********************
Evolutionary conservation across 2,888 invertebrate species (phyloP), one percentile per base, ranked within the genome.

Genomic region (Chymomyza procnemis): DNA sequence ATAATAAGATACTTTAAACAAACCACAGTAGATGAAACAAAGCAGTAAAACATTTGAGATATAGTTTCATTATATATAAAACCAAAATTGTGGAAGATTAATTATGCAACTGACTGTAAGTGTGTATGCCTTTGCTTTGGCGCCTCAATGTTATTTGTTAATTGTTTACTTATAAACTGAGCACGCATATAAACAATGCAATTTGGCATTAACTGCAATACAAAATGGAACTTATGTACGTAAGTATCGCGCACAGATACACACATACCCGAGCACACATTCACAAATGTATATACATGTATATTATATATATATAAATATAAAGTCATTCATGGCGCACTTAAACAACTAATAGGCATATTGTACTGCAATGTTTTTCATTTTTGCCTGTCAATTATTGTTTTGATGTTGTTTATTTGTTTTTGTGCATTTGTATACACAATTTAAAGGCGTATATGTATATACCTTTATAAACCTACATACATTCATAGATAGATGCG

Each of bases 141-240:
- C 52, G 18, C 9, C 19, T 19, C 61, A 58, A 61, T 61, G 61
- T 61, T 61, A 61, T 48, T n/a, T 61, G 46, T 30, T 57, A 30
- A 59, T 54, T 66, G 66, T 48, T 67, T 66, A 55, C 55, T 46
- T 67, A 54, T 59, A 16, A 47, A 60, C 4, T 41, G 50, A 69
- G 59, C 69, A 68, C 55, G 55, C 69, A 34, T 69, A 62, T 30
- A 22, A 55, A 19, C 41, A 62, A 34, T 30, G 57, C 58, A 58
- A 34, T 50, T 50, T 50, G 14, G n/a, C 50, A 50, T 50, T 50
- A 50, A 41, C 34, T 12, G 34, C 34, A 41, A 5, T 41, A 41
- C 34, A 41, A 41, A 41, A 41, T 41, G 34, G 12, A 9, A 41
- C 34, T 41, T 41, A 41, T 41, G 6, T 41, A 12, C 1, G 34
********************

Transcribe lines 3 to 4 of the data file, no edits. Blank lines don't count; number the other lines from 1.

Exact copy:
Each of bases 141-240:
- C 52, G 18, C 9, C 19, T 19, C 61, A 58, A 61, T 61, G 61